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home > community > viewpoint > 28th annual attleboro ymca 5k road race

28th Annual Attleboro YMCA 5K Road Race
Three miles into yesterday's Attleboro Y 10K, Chris Lawrence, in passing a water table on West St, , grabbed a cup and doused himself with its contents.

  
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By Robert E. Rose
Posted Sunday, 2 May, 2004

A stride later, he crumbled the cup in his hand and tossed it at a trash receptacle adjacent to the table. He missed.

Up to that point that was the only thing that Lawrence had done wrong in the race. At that moment he was holding a 125 yard lead on Mansfield's Ben Coyle and looking as if he was cruising to an easy win. Coyle, however, would make a valiant bid and almost overtake him before Lawrence quelled the insurrection to win in 36:29. Wrentham's Linda Urko took the women's race in 43:07. The 5K was won by Glenn Jones (16:02) of Lincoln RI and the women's 5K was taken by North Attleboro's Cherie Felos (22:33).

Bursting into the lead as the starting horn sounded, Lawrence, a new Mansfield resident, served quick notice that he was in charge, scattering rivals in his wake. Former Attleboro Y 10K champs, Attleboro's Larry O'Toole and Sean Hanley were relegated to the trailing pack with Coyle. Lawrence thundered through a 5:25 first mile and opened up a lead that exceeded 100 yards. Although his situation looked comfortable, the Boston Athletic Association Club member was not in top racing condition.

"My first race in a year and a half," he said. "An injury to my ankle. First time back in a long, long time. I want to see where I am right now." It was evident after a slow second mile, that Lawrence was exhibiting both rust and inconsistency from his hiatus. "The goal was to come out here and run solid
5:30's," he said. "But the first one kind of blew that and obviously the second one when I saw a six minute mile." The race stabilized during the second mile with Coyle still about 100 yards in arrears but never ceding any further ground. With Lawrence logging inconsistent third (5:45) and fourth (6:08) miles, the lead over Coyle ebbed and flowed.

It was near the five mile mark on Rathbun-Willard where Coyle narrowed the lead to ten yards as they approached the corner of Dennis St. "I heard him at five and I turned around and said Oh!," said Lawrence. "I got to start reaching. I just looked back on that turn and I saw him and Oh Geez." At that moment Coyle felt that his long perseverance would finally pay off. "When we went by the school on the second lap I thought I was going to catch him," he said. "Throughout the whole race I thought he would come back. I was looking at my splits going, 'I'm not going all that fast. Maybe I'll catch him if I get my second wind.' But when we turned that corner he had a little something for that last mile."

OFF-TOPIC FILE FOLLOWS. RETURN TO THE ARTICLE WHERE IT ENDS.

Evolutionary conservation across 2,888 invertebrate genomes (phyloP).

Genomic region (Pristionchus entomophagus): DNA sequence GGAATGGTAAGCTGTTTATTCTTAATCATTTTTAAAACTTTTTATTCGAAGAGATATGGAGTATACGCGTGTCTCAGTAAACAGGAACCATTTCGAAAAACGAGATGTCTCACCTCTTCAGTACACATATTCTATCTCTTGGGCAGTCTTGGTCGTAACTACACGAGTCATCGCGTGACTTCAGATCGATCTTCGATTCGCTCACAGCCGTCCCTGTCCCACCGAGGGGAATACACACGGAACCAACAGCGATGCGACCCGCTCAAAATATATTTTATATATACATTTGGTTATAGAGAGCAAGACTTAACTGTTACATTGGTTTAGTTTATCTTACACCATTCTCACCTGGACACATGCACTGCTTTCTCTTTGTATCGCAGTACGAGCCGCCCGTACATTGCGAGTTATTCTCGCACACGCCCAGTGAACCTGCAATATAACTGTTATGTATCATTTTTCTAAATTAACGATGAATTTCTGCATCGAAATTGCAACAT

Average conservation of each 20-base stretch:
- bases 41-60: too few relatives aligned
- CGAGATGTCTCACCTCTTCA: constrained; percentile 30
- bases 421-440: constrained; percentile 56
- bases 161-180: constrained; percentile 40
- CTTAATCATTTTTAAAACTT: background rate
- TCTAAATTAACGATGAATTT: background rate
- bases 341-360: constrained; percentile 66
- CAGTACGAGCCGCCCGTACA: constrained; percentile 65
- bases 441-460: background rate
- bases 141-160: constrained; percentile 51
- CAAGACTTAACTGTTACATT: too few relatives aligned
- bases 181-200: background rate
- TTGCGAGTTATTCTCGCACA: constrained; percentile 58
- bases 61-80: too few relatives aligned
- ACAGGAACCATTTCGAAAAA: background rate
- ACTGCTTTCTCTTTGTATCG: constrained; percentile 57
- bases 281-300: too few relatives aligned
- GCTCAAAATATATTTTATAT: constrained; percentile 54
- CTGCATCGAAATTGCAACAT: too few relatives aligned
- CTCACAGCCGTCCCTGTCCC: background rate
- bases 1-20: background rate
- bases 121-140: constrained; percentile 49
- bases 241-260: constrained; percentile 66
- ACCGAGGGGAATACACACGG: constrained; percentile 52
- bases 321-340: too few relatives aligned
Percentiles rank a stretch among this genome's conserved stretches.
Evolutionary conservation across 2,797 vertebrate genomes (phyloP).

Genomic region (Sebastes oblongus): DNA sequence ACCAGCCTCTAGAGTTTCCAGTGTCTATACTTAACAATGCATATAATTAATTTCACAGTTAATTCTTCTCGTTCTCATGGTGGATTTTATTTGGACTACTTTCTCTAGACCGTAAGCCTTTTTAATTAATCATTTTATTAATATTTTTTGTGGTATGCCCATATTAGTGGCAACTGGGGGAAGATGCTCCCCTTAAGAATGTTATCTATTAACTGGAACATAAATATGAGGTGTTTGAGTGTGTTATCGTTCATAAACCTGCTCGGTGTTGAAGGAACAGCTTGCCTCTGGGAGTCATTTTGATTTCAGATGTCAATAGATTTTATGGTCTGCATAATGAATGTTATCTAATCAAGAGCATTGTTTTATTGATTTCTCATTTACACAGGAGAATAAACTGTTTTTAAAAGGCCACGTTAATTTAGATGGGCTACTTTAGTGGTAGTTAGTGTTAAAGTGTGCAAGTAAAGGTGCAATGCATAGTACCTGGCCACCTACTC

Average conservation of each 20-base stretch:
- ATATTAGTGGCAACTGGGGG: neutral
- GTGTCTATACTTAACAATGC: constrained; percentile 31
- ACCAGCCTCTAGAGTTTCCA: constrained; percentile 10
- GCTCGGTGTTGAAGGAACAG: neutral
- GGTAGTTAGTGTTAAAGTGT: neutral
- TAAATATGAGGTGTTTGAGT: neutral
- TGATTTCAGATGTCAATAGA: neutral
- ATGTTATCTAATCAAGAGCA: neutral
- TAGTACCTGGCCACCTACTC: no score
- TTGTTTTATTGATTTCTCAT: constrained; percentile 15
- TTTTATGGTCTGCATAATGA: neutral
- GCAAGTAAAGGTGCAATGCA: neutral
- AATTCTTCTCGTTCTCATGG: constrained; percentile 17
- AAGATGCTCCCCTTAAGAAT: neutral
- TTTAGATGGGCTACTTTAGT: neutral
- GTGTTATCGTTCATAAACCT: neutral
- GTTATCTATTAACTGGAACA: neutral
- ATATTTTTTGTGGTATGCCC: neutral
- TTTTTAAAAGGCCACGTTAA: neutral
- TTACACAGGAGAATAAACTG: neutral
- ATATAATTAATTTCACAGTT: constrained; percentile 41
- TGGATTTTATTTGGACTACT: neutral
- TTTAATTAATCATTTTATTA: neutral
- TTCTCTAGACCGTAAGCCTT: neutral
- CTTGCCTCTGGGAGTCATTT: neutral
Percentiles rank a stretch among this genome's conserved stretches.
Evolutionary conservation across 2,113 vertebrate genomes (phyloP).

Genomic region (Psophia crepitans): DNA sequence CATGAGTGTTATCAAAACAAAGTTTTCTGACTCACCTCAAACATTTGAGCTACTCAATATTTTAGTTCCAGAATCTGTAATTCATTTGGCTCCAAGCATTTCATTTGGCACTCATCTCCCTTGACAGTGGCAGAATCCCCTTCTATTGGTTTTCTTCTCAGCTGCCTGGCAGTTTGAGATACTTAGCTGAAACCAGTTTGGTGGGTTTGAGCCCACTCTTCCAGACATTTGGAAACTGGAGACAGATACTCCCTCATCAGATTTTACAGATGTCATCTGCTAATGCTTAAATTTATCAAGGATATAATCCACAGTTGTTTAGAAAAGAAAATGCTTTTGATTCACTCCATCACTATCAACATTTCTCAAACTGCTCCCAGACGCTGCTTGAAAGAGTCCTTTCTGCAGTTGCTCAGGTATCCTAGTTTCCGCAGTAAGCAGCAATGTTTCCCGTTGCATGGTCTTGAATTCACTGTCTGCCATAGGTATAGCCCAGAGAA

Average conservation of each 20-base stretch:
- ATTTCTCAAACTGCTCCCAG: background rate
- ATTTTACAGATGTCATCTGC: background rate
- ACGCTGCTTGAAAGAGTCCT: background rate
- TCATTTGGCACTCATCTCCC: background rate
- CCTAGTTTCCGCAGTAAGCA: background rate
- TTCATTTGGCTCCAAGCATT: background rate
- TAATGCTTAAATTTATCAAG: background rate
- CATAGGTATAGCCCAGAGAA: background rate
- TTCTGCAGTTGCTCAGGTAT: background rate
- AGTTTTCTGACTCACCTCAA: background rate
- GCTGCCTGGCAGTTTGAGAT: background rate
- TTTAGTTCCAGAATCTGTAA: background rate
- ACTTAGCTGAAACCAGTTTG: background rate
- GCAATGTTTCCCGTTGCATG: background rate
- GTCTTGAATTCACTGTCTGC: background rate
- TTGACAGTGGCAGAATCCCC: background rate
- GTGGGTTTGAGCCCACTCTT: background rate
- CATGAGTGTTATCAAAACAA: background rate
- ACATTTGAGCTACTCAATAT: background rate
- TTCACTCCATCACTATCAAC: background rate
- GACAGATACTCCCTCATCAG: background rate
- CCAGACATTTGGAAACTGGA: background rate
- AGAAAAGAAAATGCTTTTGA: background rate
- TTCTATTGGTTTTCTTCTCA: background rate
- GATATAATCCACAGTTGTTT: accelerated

Lawrence bumped up the pace as they climbed Dennis St. to put the race away. "I felt a target on my back," he said. "I knew he could see me but I didn't know what he had the last mile or so. I didn't know if he had the leg speed to reel me in. If he had I would have been done." Coyle could sense his opponent's vulnerability but didn't have the resources to respond "I just didn't quite get the second wind. In my mind, he's looking back, that means he's getting tired. I guess it worked the other way today."

The women's 10K race was dominated by Urko. Second place finisher Ann Marie Soares of Seekonk and third place finisher Cindy Rice of Attleboro never saw Urko during the race and were never in contention. As what frequently occurs in that situation, Urko keyed off the men. "Man or woman you know there's people behind you so I just kept pushing," she said. "I was just trying to run as hard as I could especially with Joe (Eklind of Attleboro) in front of me. I thought we were going to run together. Used to be we were pretty neck and neck. He kept going farther and farther in front of me. I'm laughing I can't even keep him in sight. I felt comfortable the whole way especially for a hot day."

The men's 5K resembled the men's 10K in that Jones opened up an imposing lead within the first two minutes of the race. The difference was that Jones had no stalkers in the later stages of the race to contend with. " I didn't see anybody," he said. "I was hanging on for a mile. At a mile I'm going, 'Things are looking good.'" Second place finisher Chris Elgar (18:04) of Attleboro was the closest pursuer but he had to alter his strategy after Jones' initial surge. "That guy (Jones) took off and I didn't bother looking at him," he said. "I just wanted to see what I had. I mistakenly thought I had a shot at 17. I was wrong. I went out slow; went out too conservative for the time I wanted. Just wasn't able to do anything. It probably would have been useless trying to go with him. I would have died but at least rather than just sit and wait for it to happen."

Felos also had no strong challengers in the women's 5K and was surprised that her performance was so vivacious. "I stayed up until 1 o'clock in the morning last night and I didn't think I would do very well at all because I was kind of tired," she said. "There was one lady in front of me for a mile and a quarter and then I felt good and just passed her. I saw the (press) truck and I couldn't see any women between me and the truck. I just wanted to go out and push myself." Kate Maynard of Slatersville, RI made a run at Felos but couldn't pull it off. "She was my target but I never quite caught her," she said. "I couldn't reel her in. No matter how hard I tried."

Felos spent the majority of the race running solo which for a mother of five children had a subtle benefit. "When you're a mother of small children and you have trouble going to the bathroom by yourself, running by yourself is a treat."

 

 

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